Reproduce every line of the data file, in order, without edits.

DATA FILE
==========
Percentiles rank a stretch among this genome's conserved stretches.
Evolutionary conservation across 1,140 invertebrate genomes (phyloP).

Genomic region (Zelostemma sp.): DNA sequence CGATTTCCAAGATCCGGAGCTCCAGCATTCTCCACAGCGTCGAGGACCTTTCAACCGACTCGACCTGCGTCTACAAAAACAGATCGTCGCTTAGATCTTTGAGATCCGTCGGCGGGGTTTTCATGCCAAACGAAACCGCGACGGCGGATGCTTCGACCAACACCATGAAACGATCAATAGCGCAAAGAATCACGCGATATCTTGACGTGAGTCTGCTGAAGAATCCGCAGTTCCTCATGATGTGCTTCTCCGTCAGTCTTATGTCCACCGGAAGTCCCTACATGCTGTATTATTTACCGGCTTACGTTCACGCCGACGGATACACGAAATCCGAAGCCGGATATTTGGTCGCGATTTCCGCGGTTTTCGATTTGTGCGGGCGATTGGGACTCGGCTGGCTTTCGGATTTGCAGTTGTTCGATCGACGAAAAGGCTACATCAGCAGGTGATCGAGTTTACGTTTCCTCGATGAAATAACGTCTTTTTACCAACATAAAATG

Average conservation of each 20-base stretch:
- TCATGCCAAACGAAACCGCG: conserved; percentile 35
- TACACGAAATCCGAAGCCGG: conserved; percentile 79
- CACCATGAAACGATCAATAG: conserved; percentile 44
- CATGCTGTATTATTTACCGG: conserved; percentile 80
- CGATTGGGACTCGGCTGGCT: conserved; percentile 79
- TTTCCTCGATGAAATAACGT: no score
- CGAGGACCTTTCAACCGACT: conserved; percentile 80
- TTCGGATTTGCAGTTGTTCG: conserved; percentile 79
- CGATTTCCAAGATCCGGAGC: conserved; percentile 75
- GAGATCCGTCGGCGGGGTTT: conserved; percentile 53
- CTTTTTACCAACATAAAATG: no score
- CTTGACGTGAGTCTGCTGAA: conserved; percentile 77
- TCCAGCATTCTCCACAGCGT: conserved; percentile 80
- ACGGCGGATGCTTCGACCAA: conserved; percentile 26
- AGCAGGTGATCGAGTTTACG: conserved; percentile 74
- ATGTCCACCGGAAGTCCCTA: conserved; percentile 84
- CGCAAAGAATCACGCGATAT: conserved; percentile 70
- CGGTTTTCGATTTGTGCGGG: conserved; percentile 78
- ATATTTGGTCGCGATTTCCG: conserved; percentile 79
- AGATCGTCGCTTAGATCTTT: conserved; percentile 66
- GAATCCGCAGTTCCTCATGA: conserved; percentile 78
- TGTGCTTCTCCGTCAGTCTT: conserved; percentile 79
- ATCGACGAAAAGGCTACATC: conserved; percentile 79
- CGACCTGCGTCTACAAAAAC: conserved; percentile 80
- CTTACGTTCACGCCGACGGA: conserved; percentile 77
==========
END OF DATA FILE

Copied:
Percentiles rank a stretch among this genome's conserved stretches.
Evolutionary conservation across 1,140 invertebrate genomes (phyloP).

Genomic region (Zelostemma sp.): DNA sequence CGATTTCCAAGATCCGGAGCTCCAGCATTCTCCACAGCGTCGAGGACCTTTCAACCGACTCGACCTGCGTCTACAAAAACAGATCGTCGCTTAGATCTTTGAGATCCGTCGGCGGGGTTTTCATGCCAAACGAAACCGCGACGGCGGATGCTTCGACCAACACCATGAAACGATCAATAGCGCAAAGAATCACGCGATATCTTGACGTGAGTCTGCTGAAGAATCCGCAGTTCCTCATGATGTGCTTCTCCGTCAGTCTTATGTCCACCGGAAGTCCCTACATGCTGTATTATTTACCGGCTTACGTTCACGCCGACGGATACACGAAATCCGAAGCCGGATATTTGGTCGCGATTTCCGCGGTTTTCGATTTGTGCGGGCGATTGGGACTCGGCTGGCTTTCGGATTTGCAGTTGTTCGATCGACGAAAAGGCTACATCAGCAGGTGATCGAGTTTACGTTTCCTCGATGAAATAACGTCTTTTTACCAACATAAAATG

Average conservation of each 20-base stretch:
- TCATGCCAAACGAAACCGCG: conserved; percentile 35
- TACACGAAATCCGAAGCCGG: conserved; percentile 79
- CACCATGAAACGATCAATAG: conserved; percentile 44
- CATGCTGTATTATTTACCGG: conserved; percentile 80
- CGATTGGGACTCGGCTGGCT: conserved; percentile 79
- TTTCCTCGATGAAATAACGT: no score
- CGAGGACCTTTCAACCGACT: conserved; percentile 80
- TTCGGATTTGCAGTTGTTCG: conserved; percentile 79
- CGATTTCCAAGATCCGGAGC: conserved; percentile 75
- GAGATCCGTCGGCGGGGTTT: conserved; percentile 53
- CTTTTTACCAACATAAAATG: no score
- CTTGACGTGAGTCTGCTGAA: conserved; percentile 77
- TCCAGCATTCTCCACAGCGT: conserved; percentile 80
- ACGGCGGATGCTTCGACCAA: conserved; percentile 26
- AGCAGGTGATCGAGTTTACG: conserved; percentile 74
- ATGTCCACCGGAAGTCCCTA: conserved; percentile 84
- CGCAAAGAATCACGCGATAT: conserved; percentile 70
- CGGTTTTCGATTTGTGCGGG: conserved; percentile 78
- ATATTTGGTCGCGATTTCCG: conserved; percentile 79
- AGATCGTCGCTTAGATCTTT: conserved; percentile 66
- GAATCCGCAGTTCCTCATGA: conserved; percentile 78
- TGTGCTTCTCCGTCAGTCTT: conserved; percentile 79
- ATCGACGAAAAGGCTACATC: conserved; percentile 79
- CGACCTGCGTCTACAAAAAC: conserved; percentile 80
- CTTACGTTCACGCCGACGGA: conserved; percentile 77